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Energy storage industry growing with new battery gigafactories

Research and development in energy storage have given us a whole gamut of storage battery concepts, including lithium-ion, lead acid, sodium chemistries, and flow technologies. This has made clean energy battery storage a fast-growing industry.

Taking the lead from Tesla’s gigafactory in Sparks, Nevada, where the company plans on producing enough storage batteries to support their planned vehicle demand, countries in Europe have jumped on the bandwagon, announcing plans for large-scale factories in Germany, Sweden, Hungary, and Poland, reports Bloomberg.

As Digital Journal pointed out earlier this month, storage battery technology is vitally important; to not only drive the next generation of green vehicles but in storing electricity from wind and solar farms.

Global drivers of energy storage

The automotive industry has become a powerful driver in the development of the lithium-air storage battery used in electric vehicles, while at the same time, opening the door to significant developments in lithium storage and hybrid solar cell storage batteries.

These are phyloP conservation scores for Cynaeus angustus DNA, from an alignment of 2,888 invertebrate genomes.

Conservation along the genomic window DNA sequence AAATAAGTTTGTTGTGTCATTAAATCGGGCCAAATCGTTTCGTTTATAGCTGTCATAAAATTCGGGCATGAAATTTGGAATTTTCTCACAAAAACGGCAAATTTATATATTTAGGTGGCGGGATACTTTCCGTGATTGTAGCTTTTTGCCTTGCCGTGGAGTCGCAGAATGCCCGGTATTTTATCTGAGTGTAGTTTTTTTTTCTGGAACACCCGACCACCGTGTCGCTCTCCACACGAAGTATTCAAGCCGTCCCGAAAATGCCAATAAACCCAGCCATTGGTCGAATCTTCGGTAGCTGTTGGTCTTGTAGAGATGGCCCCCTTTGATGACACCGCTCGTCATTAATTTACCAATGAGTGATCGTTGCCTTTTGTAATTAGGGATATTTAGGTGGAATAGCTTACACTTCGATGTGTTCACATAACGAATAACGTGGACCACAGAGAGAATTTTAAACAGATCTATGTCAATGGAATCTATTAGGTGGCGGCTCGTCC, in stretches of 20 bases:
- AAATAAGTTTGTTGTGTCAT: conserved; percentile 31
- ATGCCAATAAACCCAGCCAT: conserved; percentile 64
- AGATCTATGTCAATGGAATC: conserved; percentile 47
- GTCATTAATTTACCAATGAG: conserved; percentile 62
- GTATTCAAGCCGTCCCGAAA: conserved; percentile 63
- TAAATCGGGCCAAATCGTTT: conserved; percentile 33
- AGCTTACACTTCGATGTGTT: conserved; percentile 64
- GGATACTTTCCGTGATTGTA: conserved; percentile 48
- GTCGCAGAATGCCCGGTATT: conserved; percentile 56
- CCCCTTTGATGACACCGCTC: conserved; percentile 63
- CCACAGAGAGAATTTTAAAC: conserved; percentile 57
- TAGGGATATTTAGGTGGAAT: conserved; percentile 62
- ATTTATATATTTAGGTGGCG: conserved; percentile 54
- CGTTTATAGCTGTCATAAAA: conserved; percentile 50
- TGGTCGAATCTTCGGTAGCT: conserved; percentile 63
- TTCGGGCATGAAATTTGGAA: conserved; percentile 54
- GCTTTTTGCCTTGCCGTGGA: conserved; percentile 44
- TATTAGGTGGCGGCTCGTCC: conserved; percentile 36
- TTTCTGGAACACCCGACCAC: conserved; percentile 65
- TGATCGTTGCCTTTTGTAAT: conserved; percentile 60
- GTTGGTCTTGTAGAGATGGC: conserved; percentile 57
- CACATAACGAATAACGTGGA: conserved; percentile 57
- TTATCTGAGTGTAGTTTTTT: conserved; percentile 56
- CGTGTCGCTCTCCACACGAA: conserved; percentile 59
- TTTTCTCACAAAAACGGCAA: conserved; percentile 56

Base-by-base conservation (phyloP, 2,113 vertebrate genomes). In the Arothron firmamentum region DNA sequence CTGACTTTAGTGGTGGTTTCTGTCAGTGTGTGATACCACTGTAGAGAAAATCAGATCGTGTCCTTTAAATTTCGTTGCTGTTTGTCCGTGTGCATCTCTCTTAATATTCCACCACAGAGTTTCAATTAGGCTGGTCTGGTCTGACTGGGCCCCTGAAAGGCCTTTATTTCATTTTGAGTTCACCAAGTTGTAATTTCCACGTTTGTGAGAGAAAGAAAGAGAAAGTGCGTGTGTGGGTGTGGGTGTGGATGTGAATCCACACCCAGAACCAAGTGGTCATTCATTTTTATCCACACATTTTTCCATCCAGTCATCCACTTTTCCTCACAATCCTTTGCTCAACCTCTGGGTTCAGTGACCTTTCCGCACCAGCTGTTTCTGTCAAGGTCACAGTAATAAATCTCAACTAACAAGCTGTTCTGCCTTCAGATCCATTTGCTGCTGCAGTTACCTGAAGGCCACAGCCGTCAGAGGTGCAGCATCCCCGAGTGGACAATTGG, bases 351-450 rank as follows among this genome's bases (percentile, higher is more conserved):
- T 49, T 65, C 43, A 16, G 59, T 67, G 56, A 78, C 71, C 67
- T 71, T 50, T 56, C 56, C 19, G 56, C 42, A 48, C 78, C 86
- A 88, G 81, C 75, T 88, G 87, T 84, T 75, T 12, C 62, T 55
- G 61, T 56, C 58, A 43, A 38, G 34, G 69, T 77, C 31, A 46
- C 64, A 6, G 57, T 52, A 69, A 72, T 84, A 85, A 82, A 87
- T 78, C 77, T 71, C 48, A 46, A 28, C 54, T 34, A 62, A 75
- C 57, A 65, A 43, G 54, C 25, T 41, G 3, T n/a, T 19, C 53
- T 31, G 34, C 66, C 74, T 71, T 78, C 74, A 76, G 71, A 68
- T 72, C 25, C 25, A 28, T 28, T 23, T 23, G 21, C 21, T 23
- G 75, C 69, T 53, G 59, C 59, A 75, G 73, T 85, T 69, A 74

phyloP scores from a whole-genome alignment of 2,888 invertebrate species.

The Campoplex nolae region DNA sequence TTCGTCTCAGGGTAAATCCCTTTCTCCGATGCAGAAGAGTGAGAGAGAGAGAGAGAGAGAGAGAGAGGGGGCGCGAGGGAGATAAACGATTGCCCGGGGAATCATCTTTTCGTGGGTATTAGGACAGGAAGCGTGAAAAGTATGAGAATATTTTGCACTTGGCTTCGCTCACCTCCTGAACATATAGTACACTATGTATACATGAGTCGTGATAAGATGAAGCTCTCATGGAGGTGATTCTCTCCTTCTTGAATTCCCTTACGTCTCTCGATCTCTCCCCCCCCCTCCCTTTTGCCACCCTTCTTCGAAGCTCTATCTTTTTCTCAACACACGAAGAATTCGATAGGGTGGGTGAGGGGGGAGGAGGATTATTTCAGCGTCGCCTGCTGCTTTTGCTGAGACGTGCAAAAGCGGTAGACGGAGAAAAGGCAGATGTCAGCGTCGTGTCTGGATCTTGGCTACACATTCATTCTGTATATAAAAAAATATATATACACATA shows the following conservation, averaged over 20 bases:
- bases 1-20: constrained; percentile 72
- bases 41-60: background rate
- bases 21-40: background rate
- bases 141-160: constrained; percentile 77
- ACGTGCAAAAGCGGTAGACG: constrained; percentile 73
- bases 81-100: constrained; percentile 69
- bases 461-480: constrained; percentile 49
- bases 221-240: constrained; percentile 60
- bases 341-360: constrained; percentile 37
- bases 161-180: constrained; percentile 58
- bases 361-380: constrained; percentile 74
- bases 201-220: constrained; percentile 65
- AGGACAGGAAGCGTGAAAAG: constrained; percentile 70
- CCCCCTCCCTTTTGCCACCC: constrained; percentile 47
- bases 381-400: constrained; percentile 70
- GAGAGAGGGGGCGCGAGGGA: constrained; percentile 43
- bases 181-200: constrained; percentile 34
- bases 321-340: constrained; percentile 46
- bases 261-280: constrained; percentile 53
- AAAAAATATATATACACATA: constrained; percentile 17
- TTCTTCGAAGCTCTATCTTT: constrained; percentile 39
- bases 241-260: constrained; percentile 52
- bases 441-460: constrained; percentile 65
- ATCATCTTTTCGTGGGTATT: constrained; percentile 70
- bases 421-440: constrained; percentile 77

Power, the official publication of Electric Power, reports that battery storage has gone mainstream, and that is evident in Germany today. On Monday, German Chancellor Angela Merkel attended the groundbreaking at a 500 million-euro ($543 million) plant to assemble lithium-ion energy storage units for Daimler AG.

The construction of the facility signals a push by both automakers and electric power companies into energy storage. And according to Bloomberg New Energy Finance, with both of these dominant industries moving in the same direction, the cost of the batteries is going to plummet.

“As battery costs fall and their energy density increases, we could see cheaper battery-electric cars than their fuel-burning equivalents by 2030,” said Nikolas Soulopoulos, an analyst with the London-based research arm of Bloomberg LP.

For utility companies, less costly batteries reduce the overall cost of storage units used to even-out the variable flows of electric power to the grid from renewables. Enel SpA, the biggest distributor in Italy, recently paired batteries with a wind farm and the grid managers saw improved output by as much as 30 percent.

Read full article at Digital Journal